Decoy receptor competition

Molecular oncology. Causes of cancer and targets for treatment. Cambridge University Press (2014)

A subgroup of the TNF-receptor family called decoy receptors (DcR) can bind to extra-cellular death ligands, but are unable to transmit the death signal (Figure 30.5). Thus, decoy receptors, such as DcR1 (TRAIL-R3; 48–49), DcR2 (TRAIL-R4; 50), DcR3 (51), and osteoprotegerin (OPG) act as membrane-bound sinks for death-inducing ligands (52). Like DRs, DcRs have multiple CRDs at their N-terminus for ligand binding, but they lack all or part of the cytosolic DD that is required for DISC formation to signal cell death. DcR1, DcR2, and OPG are decoy receptors for the ligand TRAIL (53–54). DcR1 and DcR2 bind to TRAIL with high affinity and are strong inhibitors of TRAIL-induced apoptosis. DcR1 is attached to the plasma membrane through a glycophospholipid anchor and lacks the intra-cellular domain. DcR2 is a transmembrane protein with a truncated DD that does not interact with FADD or TRADD. OPG is a secreted, soluble protein that only binds to TRAIL with low affinity and is suggested to regulate osteoclastogenesis. DcR3 is a secreted protein and is the closest sequence homolog of OPG. DcR3 is the decoy receptor for FasL, LIGHT, and TL1A (54). In this manner, decoy death receptors modulate immune responses and protect tumor cells from host immune responses.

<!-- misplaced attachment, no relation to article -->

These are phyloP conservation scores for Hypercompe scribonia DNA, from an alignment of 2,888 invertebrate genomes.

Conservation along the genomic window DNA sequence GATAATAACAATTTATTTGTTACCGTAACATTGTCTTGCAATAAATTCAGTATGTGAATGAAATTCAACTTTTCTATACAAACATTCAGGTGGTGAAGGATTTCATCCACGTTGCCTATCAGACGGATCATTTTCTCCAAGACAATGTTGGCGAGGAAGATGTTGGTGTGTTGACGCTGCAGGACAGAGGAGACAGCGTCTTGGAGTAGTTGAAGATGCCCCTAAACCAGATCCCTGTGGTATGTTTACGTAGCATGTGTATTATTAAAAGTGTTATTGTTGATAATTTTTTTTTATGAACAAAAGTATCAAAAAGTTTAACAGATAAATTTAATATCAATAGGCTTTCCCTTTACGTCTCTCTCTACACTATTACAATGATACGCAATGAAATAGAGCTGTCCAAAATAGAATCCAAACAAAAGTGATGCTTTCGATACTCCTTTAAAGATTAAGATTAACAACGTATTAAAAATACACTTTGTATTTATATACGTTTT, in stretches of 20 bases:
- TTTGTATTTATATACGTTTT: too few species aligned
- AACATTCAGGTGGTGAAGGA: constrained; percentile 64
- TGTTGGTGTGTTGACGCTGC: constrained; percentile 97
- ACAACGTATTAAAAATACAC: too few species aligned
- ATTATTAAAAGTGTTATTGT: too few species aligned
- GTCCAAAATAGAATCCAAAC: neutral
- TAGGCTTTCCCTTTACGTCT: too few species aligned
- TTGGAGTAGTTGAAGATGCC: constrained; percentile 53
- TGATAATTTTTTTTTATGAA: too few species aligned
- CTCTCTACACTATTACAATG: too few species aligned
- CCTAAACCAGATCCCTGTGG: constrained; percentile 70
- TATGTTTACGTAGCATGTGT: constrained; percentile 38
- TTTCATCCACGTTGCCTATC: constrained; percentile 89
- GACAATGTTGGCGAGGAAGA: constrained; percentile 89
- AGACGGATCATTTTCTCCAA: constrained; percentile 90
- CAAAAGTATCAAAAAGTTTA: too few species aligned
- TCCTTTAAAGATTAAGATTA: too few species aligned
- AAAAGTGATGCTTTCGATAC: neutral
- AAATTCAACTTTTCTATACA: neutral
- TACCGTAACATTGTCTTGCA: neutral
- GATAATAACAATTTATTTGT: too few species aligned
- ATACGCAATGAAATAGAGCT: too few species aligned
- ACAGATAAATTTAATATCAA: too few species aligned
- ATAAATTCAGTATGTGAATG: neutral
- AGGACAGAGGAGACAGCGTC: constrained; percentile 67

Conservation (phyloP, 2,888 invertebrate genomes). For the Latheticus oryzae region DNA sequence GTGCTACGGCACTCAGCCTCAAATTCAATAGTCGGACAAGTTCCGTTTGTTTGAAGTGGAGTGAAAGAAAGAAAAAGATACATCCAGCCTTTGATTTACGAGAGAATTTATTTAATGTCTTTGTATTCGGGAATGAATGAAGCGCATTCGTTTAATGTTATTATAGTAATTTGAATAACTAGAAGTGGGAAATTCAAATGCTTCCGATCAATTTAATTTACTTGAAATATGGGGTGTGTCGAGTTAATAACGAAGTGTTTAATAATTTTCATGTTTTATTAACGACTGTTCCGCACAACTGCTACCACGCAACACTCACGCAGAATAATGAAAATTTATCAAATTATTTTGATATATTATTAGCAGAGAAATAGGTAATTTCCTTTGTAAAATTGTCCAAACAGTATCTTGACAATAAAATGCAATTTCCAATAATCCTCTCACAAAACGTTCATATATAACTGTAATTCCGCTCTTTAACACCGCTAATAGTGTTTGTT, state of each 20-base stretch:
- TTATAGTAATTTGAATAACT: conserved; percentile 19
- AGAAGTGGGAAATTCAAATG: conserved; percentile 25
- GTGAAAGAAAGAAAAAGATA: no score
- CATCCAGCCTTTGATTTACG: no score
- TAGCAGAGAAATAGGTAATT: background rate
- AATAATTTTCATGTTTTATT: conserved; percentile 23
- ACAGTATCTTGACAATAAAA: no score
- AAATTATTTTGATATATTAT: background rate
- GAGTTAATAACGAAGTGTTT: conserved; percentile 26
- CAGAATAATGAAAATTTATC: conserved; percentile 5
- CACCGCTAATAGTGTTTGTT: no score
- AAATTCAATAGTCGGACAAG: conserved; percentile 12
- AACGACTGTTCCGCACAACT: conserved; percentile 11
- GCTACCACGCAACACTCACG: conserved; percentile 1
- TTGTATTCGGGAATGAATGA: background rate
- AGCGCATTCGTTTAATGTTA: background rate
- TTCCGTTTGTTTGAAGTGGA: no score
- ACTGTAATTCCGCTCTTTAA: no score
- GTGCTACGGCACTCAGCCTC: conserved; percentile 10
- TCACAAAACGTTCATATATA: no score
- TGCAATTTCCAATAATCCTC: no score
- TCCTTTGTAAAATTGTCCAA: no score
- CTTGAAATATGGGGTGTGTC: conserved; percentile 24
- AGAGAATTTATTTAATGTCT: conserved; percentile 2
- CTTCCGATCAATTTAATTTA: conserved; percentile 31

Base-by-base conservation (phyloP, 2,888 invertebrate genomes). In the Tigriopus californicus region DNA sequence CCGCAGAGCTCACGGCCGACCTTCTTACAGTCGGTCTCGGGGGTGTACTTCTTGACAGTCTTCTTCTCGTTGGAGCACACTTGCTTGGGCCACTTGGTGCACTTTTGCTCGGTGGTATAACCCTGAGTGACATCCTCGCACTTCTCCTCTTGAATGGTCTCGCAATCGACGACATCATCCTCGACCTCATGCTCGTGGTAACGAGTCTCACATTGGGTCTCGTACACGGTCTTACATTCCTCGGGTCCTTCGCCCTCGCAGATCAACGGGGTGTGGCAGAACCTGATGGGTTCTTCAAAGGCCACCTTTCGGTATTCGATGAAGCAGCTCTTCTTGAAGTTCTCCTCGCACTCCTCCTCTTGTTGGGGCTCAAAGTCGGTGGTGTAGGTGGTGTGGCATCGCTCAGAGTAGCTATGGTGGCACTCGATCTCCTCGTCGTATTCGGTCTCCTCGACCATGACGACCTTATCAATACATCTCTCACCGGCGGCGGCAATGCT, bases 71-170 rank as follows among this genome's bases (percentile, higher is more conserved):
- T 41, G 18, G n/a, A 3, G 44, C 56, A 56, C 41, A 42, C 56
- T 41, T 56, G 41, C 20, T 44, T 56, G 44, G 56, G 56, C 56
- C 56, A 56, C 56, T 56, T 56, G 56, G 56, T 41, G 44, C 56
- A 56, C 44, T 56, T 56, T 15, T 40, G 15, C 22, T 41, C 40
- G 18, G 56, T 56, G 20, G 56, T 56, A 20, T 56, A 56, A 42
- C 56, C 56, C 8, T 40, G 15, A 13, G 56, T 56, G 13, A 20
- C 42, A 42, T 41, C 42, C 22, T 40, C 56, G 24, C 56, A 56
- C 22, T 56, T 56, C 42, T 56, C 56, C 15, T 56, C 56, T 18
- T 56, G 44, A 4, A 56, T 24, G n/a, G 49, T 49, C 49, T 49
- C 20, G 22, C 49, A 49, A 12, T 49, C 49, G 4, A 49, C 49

Molecular Oncology. Causes of Cancer and Targets for Treatment-CUP (2014) F30.5

Figure 30.5. Caspase-8 stabilization. Caspase-8 can be polyubiquitinated by the E3 ubiquitin-ligase cullin3 (CUL3) to facilitate binding to ubiquitin-binding protein p62 at protected sites.


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